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Q 4 Mr. Ford: migration to more sophisticated web app

 
blacksmith
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Dear Mr. Neal,
Welcome in this forum first of all.
The topics covered by your book are right on the
spot with regards to the issues that are playing
right now in the project I'm working on, so I'm
sure that amongst the interested contestants some
good queries will pop-up.
Let me start with my first query:
I read the description of your book, and was wondering
whether it gives an indication of how one can migrate
from an implementation choice to another (more sophisticated)
one.
This issue arised recently with a web app that everyone
in my project would like to see 'enhanced' and up-to date.
One of the main reasons is to make the maintenance more
manageable. However the plethora of possible solutions
makes it difficult to choose.
Is it in your opinion possible to distill this information by
reading the cases in your book and compare each one of them
with a real life scenario?
Thanks in advance,
Gian Franco Casula
[ February 10, 2004: Message edited by: Gian Franco Casula ]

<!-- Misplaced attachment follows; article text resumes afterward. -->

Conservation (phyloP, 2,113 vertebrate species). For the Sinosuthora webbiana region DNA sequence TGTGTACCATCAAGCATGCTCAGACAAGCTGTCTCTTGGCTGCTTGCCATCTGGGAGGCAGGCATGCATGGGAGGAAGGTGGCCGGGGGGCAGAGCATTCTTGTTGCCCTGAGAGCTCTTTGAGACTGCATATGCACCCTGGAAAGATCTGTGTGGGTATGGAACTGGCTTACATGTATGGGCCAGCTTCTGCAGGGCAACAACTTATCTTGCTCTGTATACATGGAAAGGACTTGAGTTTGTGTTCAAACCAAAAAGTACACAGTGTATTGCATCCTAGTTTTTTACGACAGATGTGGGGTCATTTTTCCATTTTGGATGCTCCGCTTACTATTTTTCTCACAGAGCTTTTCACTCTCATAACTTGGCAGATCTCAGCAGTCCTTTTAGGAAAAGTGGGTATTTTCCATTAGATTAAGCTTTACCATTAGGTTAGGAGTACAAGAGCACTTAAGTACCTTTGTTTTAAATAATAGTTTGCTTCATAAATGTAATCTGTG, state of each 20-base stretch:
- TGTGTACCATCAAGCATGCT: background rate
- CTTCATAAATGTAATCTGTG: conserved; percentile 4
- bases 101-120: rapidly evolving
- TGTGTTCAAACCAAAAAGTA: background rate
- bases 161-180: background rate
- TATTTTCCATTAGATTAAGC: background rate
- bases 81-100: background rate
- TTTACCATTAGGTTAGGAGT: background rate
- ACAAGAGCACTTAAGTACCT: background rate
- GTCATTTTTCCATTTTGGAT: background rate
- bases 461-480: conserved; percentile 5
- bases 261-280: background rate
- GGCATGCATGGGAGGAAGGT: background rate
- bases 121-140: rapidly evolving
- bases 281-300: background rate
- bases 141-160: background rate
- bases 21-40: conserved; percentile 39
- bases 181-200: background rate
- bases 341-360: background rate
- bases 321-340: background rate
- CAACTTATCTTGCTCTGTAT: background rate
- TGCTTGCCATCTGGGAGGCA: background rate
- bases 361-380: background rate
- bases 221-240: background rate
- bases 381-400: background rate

Author
Posts: 82
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Gian -

I read the description of your book, and was wondering
whether it gives an indication of how one can migrate
from an implementation choice to another (more sophisticated)
one.


If you design the architecture correctly up front, it is fairly easy to move from a simple framework (ala Struts) to a more complex one (like Tapestry). The comparisons I make between the frameworks assume the same basic elements that are critical to the application (namely, boundaries, entities, and business rules). The applications written with the frameworks use the same elements in almost every case. I talk a lot about proper design and architecture, and about the separation of responsibilities. I also show how to migrate a Model 2 application up to EJB's with very few changes (in fact, with changes only to boundary classes).

Is it in your opinion possible to distill this information by
reading the cases in your book and compare each one of them
with a real life scenario?


I certainly hope so -- if not, I consider the book to be a failure. The applications I write in the book are meant to represent real applications, not toys. I don't dodge issues (such as database connectivity, client and server-side validations) because it's messy.
 
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